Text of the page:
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Detroit Lions defensive lineman Ndamukong Suh is a (rather large and) complicated man.
He's made headlines this season by grabbing Dallas Cowboys running back Marion Barber by the hair while tackling him and by being penalized on Sunday for using a forearm shiver to take down Chicago Bears quarterback Jay Cutler.
Off the field, however, he's a gentle giant. He's soft-spoken and polite and, on Tuesday's visit to ESPN, was wearing a singular, sequined glove like Michael Jackson used to wear.
The glove is a limited-edition replica made as part of a charity campaign tied to the release of the "Michael Jackson The Experience" video game for Wii. Game publisher Ubisoft worked with Michael Jackson's estate to come up with the campaign, in which celebrities will wear the gloves, then auction signed versions for charity. Suh's auction proceeds will go to the Detroit Medical Center.
|Ndamukong Suh posted a picture of him wearing the Michael Jackson replica glove on Twitter. He will auction off the glove for charity.|
So is the 6-foot-4, 307-pound defensive lineman breakin' it down at home like MJ?
"He was an excellent dancer, so it's tough to replicate him, but I try my best to get close to him," Suh said. "All his practice made him perfect, so I need 10 to 20 times more practice than he did."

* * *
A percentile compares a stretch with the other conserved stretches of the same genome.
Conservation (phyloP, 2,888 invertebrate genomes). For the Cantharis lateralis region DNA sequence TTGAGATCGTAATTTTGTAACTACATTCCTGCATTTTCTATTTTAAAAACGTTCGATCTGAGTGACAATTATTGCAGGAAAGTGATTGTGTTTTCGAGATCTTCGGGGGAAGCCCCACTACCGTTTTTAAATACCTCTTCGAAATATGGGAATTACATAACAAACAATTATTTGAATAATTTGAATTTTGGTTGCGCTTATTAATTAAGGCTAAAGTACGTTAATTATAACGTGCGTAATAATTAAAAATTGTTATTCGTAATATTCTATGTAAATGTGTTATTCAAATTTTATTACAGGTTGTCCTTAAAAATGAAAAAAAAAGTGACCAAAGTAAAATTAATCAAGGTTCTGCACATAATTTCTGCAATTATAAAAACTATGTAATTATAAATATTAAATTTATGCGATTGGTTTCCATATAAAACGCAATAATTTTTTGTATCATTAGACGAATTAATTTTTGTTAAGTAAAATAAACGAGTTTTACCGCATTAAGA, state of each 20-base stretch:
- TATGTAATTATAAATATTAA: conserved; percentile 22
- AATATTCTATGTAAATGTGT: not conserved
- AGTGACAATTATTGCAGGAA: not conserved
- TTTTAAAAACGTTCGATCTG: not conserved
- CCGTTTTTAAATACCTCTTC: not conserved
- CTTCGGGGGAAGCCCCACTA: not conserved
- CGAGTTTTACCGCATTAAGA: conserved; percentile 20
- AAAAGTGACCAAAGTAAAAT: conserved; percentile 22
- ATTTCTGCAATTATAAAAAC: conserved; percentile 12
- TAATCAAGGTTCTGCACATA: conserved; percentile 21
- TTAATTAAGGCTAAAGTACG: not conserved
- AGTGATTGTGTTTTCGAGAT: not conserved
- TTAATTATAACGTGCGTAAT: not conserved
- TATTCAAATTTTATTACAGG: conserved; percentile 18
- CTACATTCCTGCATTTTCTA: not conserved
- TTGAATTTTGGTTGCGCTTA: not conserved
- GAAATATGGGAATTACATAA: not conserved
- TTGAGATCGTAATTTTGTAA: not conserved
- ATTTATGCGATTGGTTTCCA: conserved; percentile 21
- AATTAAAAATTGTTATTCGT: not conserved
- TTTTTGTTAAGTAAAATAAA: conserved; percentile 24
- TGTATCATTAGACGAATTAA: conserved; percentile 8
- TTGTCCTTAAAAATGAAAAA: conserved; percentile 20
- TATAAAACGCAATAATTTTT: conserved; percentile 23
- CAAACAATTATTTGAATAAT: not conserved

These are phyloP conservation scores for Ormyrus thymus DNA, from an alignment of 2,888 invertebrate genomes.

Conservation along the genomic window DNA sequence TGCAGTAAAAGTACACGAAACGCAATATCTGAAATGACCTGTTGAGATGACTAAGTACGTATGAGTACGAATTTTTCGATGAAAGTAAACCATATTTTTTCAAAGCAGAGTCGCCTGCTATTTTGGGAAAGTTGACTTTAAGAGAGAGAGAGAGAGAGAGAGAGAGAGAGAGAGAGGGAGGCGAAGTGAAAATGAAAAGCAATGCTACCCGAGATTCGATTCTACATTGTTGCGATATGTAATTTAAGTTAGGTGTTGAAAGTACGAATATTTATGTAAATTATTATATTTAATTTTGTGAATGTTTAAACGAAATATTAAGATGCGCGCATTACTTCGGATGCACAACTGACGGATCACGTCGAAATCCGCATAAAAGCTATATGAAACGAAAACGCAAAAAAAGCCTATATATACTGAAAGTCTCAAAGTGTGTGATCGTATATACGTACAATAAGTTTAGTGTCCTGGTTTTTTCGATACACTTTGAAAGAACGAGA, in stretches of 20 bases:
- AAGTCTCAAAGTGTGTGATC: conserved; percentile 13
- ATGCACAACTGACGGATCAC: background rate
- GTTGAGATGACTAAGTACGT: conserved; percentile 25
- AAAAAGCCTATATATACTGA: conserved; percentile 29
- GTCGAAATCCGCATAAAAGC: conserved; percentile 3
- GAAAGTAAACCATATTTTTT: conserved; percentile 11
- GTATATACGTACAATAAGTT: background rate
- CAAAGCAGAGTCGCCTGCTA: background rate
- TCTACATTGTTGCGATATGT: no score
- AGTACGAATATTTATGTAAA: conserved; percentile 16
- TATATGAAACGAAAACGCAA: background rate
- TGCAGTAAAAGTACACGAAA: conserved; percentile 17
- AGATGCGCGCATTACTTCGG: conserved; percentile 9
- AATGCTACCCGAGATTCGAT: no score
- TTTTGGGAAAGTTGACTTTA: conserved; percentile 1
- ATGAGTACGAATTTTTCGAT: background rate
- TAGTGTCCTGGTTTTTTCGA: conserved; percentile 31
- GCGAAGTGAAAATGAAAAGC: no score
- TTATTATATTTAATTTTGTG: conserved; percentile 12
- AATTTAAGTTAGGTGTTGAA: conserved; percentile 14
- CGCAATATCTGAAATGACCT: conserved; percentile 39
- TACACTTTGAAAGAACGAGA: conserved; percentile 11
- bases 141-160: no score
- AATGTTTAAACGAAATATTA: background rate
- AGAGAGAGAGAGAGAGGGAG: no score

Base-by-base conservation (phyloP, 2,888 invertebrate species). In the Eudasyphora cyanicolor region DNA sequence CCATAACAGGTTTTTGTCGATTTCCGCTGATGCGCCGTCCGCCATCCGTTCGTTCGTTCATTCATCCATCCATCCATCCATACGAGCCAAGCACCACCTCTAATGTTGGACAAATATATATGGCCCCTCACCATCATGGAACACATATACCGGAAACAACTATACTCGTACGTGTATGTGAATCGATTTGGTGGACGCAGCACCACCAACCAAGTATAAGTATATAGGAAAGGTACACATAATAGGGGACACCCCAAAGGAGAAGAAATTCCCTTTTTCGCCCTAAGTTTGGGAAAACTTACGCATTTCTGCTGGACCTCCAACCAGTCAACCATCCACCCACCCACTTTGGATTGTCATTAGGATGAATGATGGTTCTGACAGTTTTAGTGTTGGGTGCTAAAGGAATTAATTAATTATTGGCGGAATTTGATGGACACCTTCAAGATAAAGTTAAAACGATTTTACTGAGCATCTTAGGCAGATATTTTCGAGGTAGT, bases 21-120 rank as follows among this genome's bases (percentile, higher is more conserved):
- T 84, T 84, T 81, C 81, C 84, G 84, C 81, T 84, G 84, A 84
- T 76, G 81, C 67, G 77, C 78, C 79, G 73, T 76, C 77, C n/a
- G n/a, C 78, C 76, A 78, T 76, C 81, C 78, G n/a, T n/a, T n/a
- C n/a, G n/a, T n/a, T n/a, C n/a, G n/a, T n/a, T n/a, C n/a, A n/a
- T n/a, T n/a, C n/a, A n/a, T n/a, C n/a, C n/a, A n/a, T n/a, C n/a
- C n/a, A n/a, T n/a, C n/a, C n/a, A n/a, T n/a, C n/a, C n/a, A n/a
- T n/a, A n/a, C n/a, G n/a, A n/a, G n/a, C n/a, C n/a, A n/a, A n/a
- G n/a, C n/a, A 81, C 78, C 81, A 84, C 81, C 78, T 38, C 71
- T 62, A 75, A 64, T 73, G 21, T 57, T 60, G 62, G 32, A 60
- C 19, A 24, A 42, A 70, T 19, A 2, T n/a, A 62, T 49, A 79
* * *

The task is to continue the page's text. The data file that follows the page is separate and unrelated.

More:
For Suh, the opportunity to be linked to Jackson at all was a thrill.
"Me and my sister had all his videos on VHS," Suh said. "Pretty much any time we were stuck in the house, we put the video on, dance to him, watch him. 'Thriller,' 'Beat It,' 'Bad,' just being able to go back and reminisce to those things. Definitely a huge Michael Jackson fan. Now to be older, to still be a fan of him, being able to work with that estate, not that many people can say that they've had an opportunity to have some connection to Michael Jackson."
This mental image seems at odds with the terror on the football field, which he realizes.
"I don't know why. I am just kind of a laid-back person. I flip a switch when I am on the field. My best analogy of it is that I'm bipolar," he said. "On the field, mean streak, going after, killing quarterbacks, killing running backs. Off the field, mild-mannered, goes about his business and wants to help other people that he can."
Even admitting that he's out for quarterbacks, does he take issue with being flagged for the hit on Cutler on Sunday?
"I don't know if I hit him too hard, or if I'm not allowed to hit him in his back, but as far as I know in the rulebook, hitting a guy with a shoulder, an arm, an elbow, whatever it may be, as long as it's not to the head, it's pretty much legal," Suh said. "It's a physical sport; physical things are going to come out. I didn't lead with my head to try to take his head off. I led with my forearm to try to take him down, to hit him at the top of his number, and it was perceived a different way by the refs.
"I'm 300 pounds going full speed. There's no way I'm stopping on a dime to avoid a quarterback or avoid any runner at that."
But dancing? That's another story.
"I love 'Bad,' being able to replicate his dance with that, but it's not easy at all," Suh said, saying he may use his Twitter account to show off his moves. "I'm going to go home and practice, and I might [tweet a video] of one of my dances trying to do it."
Fans can send photos or videos of themselves to Suh's Twitter account, and he'll select winners to receive an autographed copy of the game. They also can post the photos on the game's Facebook page.
Dave Wilson is an editor for Page 2.
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